Gay wedding planned in Costa Rica following court ruling for marriage equality
A Venezuelan and a Costa Rican plan to marry in Costa Rica this weekend following last week’s Inter-American Human Rights Court ruling in favor of same-sex marriage.
Mario Arturo Arias, 28, told AFP that on Saturday night he will marry his partner, Roberth Castillo, 25, of Venezuela, at a gay bar in San José – even though he can’t be sure how the country’s authorities will respond when the couple attempts to register the marriage.
“Saturday will be a party,” said Arias, who is a computer engineer. “We’ll celebrate love, freedom and equality before the law. We hope it’ll be a very festive and romantic moment.”
The Inter-American Human Rights Court published an opinion Jan. 9 stating that all of its signatory countries should provide gay couples with the same legal rights to marriage as heterosexual couples.
The Court’s advisory ruling, which is binding for the signatory countries of the American Convention of Human Rights, adds that that protection goes beyond the right to marry, and covers all rights assigned to heterosexual couples in each country’s internal legislation.
“The advisory opinions have a binding character, and are above the constitution when it’s about conceding or amplifying rights. In this case, equal marriage is valid in Costa Rica,” Arias said.
Saturday’s ceremony will be held before a notary who, according to local legislation, will then have eight days to enroll the marriage in the Civil Registry.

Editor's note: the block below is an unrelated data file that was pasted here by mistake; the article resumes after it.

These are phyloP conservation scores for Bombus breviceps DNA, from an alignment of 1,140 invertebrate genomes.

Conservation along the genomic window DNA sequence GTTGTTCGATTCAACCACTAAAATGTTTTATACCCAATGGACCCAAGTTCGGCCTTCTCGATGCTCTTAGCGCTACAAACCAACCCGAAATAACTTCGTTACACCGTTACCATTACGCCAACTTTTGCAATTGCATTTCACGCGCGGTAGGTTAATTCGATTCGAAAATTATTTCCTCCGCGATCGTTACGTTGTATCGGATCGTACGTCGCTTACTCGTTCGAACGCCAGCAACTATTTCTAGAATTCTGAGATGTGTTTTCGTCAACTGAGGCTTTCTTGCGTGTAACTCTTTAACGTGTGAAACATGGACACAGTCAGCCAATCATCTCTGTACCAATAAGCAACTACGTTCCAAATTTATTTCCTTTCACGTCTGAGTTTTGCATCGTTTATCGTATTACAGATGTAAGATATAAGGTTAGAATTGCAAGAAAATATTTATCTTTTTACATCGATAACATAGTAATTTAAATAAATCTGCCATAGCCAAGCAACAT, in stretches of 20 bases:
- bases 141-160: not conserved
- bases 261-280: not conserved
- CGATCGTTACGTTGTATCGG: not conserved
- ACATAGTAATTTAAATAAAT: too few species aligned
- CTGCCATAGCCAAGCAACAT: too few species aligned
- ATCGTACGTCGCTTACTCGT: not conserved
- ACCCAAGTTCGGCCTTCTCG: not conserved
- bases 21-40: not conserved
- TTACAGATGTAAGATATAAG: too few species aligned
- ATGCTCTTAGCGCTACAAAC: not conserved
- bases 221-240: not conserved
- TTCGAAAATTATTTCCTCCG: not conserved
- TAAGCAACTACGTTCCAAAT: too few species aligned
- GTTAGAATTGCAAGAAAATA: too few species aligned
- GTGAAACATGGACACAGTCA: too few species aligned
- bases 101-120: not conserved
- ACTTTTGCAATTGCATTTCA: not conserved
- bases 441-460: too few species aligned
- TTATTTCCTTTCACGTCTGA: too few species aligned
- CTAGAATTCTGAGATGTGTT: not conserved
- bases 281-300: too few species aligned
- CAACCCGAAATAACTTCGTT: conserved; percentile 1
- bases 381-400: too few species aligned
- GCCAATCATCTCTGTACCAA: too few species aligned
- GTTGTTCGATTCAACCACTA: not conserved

Arias admitted that he is not sure whether the Registry will accept the marriage. However, if the registration is denied, “we’ll take it through the corresponding judicial paths,” he said.
In 2015, the Costa Rican woman Yazmín Elizondo and her partner Laura Flórez-Estrada, of Spain, were able to marry in Costa Rica because a clerical error at the Civil Registry resulted in Elizondo being listed as a man in government records.
When the error was discovered, officials from the Civil Registry tried to annul the marriage, which generated a legal battle that hasn’t yet been resolved.
Arias and Castillo started their relationship online and have been living together for almost three years.
You may be interested
U.S. Embassy tweet of supposed tsunami causes alarm in El Salvador, Central AmericaAFP and The Tico Times - November 11, 2019
A tweet that warned of a potential tsunami on the Pacific coast caused alarm Monday in El Salvador, where President…
Their future in the United States at stake, ‘Dreamers’ trek to Supreme CourtAriela Navarro / AFP - November 11, 2019
Carolina Fung Feng was resting after the grueling 230-mile walk from New York to Washington for a Supreme Court hearing…
Exciting new opportunity for Costa Rica buyers and sellersThe Tico Times - November 11, 2019
Bid on three unique Costa Rica properties. You Have Until Tuesday, November 12, 2:00 P.M. Here is some brief background…